US Lawmaker Urges ‘Path to EU Accession’ for Turkey

From left: Karoun Demirjian, a foreign affairs reporter for the Washington Post, moderated a panel discussion with James Jeffrey, Distinguished Fellow at the Washington Institute for Near East Policy, Rep. Gerry Connolly (D-VA), John Herbst, Director of the Atlantic Council’s Dinu Patriciu Eurasia Center, and Soner Çağaptay, Director for the Turkish Research Program at the Washington Institute for Near East Policy, at the Atlantic Council on April 26. (Atlantic Council/Victoria Langton)

Turkey will be critical to any US or NATO effort to shape Russia’s behavior in the Middle East and it should be put on the path to joining the European Union, said Rep. Gerry Connolly (D-VA).

“If we want to stabilize a volatile region with a strategic ally we are going to have to put them on the path to EU accession,” said Connolly. “It is in everyone’s interest that Turkey align itself with Europe and the EU.”

Describing the Russo-Turkish relationship as one factor in the war in Syria, Connolly said: “Turkey must be able to engage Russia from a position of strength…as a democratic and NATO ally.”

Connolly spoke at an event hosted by the Atlantic Council’s Dinu Patriciu Eurasia Center on April 26. James Jeffrey, Distinguished Fellow at the Washington Institute for Near East Policy, Soner Çağaptay, Director for the Turkish Research Program at the Washington Institute for Near East Policy, and John Herbst, Director of the Dinu Patriciu Eurasia Center were also part of the panel. Karoun Demirjian, a foreign affairs reporter for the Washington Post, moderated the discussion.

Relations between Russia and Turkey have been heated since November of 2015 when Turkey shot down a Russian fighter jet that Ankara said had strayed into Turkish airspace. Turkish President Recep Tayyip Erdoğan has refused to apologize for the incident, while Russian President Vladimir Putin has stated that the Russian jet was flying over Syria at the time of the incident.

“The plane incident…was a symptom of the problem that Turkey and Russia were on a collision course in their Syria policy, supporting different sides in a civil war, and therefore engaged in a proxy. In this regard, the plane incident was bound to happen. If not the plane incident, then something else,” said Çağaptay.

“The question is, can they move forward and establish a relationship again? [This] depends on the future of Syria,” he added.

“One of the effects of the shoot down…was to remind Putin that there is some muscle behind NATO. It may take a while to flex it, but it’s there,” said Connolly.

Since Russia’s annexation of Crimea from Ukraine in 2014, conflicts in former Soviet states and the Caucuses have flared up. Russia’s stance against NATO and the West has been cemented under Putin’s revisionist regime.

Tensions between the United States, its NATO allies, and Russia have been marked in recent weeks by shows of force from NATO-supported and Russian militaries. On April 13, two Russian warplanes performed low flybys near a US navy destroyer. US Defense Department officials called the act “unsafe” and “potentially provocative.” Russia shrugged off this criticism. The United States has met Russia’s behavior by landing two F-22 fighter planes in Lithuania on April 27. The former Soviet states of Estonia and Latvia—now members of NATO—have requested the Alliance to deploy up to five thousand troops in the Baltic following Russia’s annexation of Crimea in 2014. The Alliance has not addressed this request.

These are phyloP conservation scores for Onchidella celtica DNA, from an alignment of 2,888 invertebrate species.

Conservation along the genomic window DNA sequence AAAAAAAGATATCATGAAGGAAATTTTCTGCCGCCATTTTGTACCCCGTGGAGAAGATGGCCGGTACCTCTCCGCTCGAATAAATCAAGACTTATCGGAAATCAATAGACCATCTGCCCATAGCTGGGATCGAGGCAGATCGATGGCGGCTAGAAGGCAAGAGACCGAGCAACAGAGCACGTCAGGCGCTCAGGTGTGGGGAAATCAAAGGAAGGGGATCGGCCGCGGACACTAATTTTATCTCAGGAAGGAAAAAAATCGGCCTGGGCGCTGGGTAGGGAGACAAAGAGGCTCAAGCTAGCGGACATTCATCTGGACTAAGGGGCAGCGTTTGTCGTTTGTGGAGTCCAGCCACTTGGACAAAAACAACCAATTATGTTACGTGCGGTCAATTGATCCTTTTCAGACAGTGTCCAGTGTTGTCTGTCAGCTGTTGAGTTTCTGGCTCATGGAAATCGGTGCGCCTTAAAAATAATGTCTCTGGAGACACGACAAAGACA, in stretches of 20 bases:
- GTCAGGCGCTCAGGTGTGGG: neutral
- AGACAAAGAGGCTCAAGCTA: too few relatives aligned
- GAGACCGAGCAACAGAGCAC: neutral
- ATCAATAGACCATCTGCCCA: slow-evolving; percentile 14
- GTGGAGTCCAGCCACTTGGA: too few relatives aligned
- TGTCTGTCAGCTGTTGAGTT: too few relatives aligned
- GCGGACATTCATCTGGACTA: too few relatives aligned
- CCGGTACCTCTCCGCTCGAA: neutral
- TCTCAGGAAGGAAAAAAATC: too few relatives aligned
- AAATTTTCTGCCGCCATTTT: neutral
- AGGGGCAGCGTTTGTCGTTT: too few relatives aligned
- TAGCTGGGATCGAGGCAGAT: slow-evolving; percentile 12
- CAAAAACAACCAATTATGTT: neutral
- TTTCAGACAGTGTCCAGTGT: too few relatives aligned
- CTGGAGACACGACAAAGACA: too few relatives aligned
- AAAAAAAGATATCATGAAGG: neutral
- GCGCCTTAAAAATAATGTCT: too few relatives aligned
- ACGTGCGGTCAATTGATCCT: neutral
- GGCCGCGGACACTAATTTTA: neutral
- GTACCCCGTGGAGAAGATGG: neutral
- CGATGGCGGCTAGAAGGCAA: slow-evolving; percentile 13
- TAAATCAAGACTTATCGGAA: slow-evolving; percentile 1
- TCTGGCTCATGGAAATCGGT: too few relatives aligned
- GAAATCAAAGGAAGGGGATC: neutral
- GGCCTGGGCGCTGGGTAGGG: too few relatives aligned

While Russia brandishes forces against the United States and NATO allies in Eastern Europe, Turkey’s role in NATO is critical for dealing with protracted conflicts in the Middle East—especially Syria, according to Connolly.

“US and NATO allies have an immense responsibility to shape Russia’s behavior in the region as best we can. Turkey is important. It has long served as NATO’s gateway to the Middle East,” he said.

Turkey has been a member of NATO since 1952.

EU relations and the migrant crisis

As Europe continues to deal with the migrant crisis—the largest movement of people into Europe since World War II—Turkey’s role in alleviating the pressure on Europe to take in displaced populations fleeing conflicts primarily in Iraq, Afghanistan, and Syria has come to a head with a controversial deal brokered between the EU and Turkey. Nearly four hundred migrants have been turned back from Europe to Turkey under the deal, which was reached in March.

“This deal can actually help the situation in Europe, [even though] it is violating at least the letter of the spirit of [migrant rights espoused by the UN],” said Connolly.

In negotiations with Brussels on the migrant deal, Turkey had asked for five chapters of the EU accession talks to be opened. The EU only agreed to open one—on budget and financial issues.

Democratic slippage

Despite Erdogan’s crackdown on the media and press freedoms in Turkey, the US has acknowledged Turkey as a primary NATO actor when it comes to the Middle East. However, this doesn’t mean that Erdogan is in the clear, admitted Connolly.

“Erdogan has single handedly reduced public opinion of Turkey here in America. There is a certain consensus [in the United States] that he is on an anti-democratic, authoritarian path, and that makes us very uncomfortable. This is a very alarming trend that concerns us,” said Connolly.

Turkish public sentiment also needs to be addressed as the country considers its role in NATO and behavior toward Russia, said Connolly.

“There is an old Turkish saying: ‘The Turk has no friend but the Turk’—an unfortunately very closed view of the world. NATO should endeavor to prove this axiom wrong by helping Turkey deescalate tensions in the region and with Russia on NATO’s shared terms,” he said.

Mitch Hulse is an intern at the Atlantic Council.